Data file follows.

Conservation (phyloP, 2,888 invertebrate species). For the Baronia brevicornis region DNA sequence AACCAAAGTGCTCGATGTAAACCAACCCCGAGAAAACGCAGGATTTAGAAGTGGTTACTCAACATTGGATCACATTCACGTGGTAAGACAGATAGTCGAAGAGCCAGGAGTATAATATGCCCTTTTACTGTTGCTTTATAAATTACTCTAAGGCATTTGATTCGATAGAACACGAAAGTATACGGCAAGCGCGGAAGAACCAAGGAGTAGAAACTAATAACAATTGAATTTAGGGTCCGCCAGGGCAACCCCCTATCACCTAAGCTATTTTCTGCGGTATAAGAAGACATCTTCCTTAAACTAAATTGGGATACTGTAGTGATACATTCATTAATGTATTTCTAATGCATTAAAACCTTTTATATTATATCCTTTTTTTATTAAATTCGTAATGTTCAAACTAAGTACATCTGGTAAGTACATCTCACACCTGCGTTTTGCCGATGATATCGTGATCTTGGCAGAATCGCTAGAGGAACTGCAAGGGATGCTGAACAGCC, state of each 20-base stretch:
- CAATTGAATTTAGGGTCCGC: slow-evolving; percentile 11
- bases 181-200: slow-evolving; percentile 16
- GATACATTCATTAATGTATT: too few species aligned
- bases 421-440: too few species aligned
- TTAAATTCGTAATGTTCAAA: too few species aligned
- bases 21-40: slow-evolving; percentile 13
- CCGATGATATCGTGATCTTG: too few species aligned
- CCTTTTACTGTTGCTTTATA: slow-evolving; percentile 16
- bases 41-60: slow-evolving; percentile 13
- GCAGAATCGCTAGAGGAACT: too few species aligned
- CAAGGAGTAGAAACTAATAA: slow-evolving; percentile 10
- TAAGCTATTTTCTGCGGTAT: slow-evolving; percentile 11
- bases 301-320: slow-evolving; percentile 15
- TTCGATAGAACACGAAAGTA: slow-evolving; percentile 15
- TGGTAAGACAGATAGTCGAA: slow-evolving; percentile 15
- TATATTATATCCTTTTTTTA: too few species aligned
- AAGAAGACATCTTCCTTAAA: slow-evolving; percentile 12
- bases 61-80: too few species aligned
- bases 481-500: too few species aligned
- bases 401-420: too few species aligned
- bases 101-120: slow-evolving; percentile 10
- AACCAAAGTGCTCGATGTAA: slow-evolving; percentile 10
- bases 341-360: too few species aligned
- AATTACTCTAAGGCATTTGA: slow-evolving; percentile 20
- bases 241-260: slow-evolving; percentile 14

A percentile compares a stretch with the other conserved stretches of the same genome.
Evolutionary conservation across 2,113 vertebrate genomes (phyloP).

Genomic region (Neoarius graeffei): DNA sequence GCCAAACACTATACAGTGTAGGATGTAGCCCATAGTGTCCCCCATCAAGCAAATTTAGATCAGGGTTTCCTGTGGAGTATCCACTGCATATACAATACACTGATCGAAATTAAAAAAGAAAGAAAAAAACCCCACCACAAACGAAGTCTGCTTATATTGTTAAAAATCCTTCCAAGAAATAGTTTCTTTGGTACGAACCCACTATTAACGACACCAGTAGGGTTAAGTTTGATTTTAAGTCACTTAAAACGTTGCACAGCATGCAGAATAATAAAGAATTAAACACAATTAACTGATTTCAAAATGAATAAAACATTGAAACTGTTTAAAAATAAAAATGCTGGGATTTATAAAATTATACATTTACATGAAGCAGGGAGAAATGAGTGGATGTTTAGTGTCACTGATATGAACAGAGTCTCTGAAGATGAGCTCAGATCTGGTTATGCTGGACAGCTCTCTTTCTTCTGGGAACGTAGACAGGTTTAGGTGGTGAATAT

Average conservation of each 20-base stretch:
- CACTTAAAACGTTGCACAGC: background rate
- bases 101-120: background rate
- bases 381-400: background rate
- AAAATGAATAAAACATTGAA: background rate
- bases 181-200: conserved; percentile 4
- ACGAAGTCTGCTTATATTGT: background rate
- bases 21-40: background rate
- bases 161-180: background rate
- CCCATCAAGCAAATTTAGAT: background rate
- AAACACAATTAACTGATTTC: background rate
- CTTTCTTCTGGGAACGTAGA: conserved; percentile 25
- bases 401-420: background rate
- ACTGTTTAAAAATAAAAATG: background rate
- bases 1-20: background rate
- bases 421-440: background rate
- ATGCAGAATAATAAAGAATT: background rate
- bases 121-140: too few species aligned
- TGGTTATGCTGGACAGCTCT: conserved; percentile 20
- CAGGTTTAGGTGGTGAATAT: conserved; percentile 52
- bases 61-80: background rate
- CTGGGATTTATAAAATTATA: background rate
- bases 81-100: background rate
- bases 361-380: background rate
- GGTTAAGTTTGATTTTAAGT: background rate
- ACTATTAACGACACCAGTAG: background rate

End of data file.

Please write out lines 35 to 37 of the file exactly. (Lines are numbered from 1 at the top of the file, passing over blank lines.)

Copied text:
- bases 181-200: conserved; percentile 4
- ACGAAGTCTGCTTATATTGT: background rate
- bases 21-40: background rate